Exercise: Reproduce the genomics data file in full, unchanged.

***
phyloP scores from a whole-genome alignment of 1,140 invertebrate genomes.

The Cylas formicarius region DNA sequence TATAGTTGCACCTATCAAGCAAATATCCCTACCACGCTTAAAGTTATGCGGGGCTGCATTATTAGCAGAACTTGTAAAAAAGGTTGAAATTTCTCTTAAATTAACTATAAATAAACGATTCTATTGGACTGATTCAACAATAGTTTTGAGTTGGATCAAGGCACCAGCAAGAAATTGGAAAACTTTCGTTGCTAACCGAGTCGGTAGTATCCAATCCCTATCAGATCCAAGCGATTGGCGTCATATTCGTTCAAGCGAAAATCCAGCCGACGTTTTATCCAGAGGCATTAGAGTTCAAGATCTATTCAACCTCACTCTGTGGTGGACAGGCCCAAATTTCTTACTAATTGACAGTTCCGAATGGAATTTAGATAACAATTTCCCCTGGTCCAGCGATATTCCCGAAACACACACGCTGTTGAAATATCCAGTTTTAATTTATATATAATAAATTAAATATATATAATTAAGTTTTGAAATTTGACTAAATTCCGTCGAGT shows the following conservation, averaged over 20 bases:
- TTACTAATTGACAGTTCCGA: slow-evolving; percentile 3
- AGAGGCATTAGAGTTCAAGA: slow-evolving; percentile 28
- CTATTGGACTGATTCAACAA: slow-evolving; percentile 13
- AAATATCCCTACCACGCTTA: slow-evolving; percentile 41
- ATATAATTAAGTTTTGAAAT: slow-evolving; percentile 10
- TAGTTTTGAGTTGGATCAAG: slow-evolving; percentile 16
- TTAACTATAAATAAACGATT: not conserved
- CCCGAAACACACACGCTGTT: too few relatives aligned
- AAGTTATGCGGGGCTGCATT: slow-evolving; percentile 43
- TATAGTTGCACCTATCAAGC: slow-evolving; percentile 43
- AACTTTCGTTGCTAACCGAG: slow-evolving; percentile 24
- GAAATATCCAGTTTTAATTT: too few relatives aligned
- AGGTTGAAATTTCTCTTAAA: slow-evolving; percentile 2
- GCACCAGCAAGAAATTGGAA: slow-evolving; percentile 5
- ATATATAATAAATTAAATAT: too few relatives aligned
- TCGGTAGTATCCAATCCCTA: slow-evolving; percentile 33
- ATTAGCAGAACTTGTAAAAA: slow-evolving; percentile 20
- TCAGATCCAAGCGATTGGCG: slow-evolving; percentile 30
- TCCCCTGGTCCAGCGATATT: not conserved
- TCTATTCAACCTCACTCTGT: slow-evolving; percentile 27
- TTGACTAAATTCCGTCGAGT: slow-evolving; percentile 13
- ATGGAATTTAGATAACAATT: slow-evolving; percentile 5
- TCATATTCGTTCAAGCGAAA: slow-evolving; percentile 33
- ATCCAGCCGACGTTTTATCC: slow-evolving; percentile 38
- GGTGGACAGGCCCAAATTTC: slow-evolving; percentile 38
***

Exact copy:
phyloP scores from a whole-genome alignment of 1,140 invertebrate genomes.

The Cylas formicarius region DNA sequence TATAGTTGCACCTATCAAGCAAATATCCCTACCACGCTTAAAGTTATGCGGGGCTGCATTATTAGCAGAACTTGTAAAAAAGGTTGAAATTTCTCTTAAATTAACTATAAATAAACGATTCTATTGGACTGATTCAACAATAGTTTTGAGTTGGATCAAGGCACCAGCAAGAAATTGGAAAACTTTCGTTGCTAACCGAGTCGGTAGTATCCAATCCCTATCAGATCCAAGCGATTGGCGTCATATTCGTTCAAGCGAAAATCCAGCCGACGTTTTATCCAGAGGCATTAGAGTTCAAGATCTATTCAACCTCACTCTGTGGTGGACAGGCCCAAATTTCTTACTAATTGACAGTTCCGAATGGAATTTAGATAACAATTTCCCCTGGTCCAGCGATATTCCCGAAACACACACGCTGTTGAAATATCCAGTTTTAATTTATATATAATAAATTAAATATATATAATTAAGTTTTGAAATTTGACTAAATTCCGTCGAGT shows the following conservation, averaged over 20 bases:
- TTACTAATTGACAGTTCCGA: slow-evolving; percentile 3
- AGAGGCATTAGAGTTCAAGA: slow-evolving; percentile 28
- CTATTGGACTGATTCAACAA: slow-evolving; percentile 13
- AAATATCCCTACCACGCTTA: slow-evolving; percentile 41
- ATATAATTAAGTTTTGAAAT: slow-evolving; percentile 10
- TAGTTTTGAGTTGGATCAAG: slow-evolving; percentile 16
- TTAACTATAAATAAACGATT: not conserved
- CCCGAAACACACACGCTGTT: too few relatives aligned
- AAGTTATGCGGGGCTGCATT: slow-evolving; percentile 43
- TATAGTTGCACCTATCAAGC: slow-evolving; percentile 43
- AACTTTCGTTGCTAACCGAG: slow-evolving; percentile 24
- GAAATATCCAGTTTTAATTT: too few relatives aligned
- AGGTTGAAATTTCTCTTAAA: slow-evolving; percentile 2
- GCACCAGCAAGAAATTGGAA: slow-evolving; percentile 5
- ATATATAATAAATTAAATAT: too few relatives aligned
- TCGGTAGTATCCAATCCCTA: slow-evolving; percentile 33
- ATTAGCAGAACTTGTAAAAA: slow-evolving; percentile 20
- TCAGATCCAAGCGATTGGCG: slow-evolving; percentile 30
- TCCCCTGGTCCAGCGATATT: not conserved
- TCTATTCAACCTCACTCTGT: slow-evolving; percentile 27
- TTGACTAAATTCCGTCGAGT: slow-evolving; percentile 13
- ATGGAATTTAGATAACAATT: slow-evolving; percentile 5
- TCATATTCGTTCAAGCGAAA: slow-evolving; percentile 33
- ATCCAGCCGACGTTTTATCC: slow-evolving; percentile 38
- GGTGGACAGGCCCAAATTTC: slow-evolving; percentile 38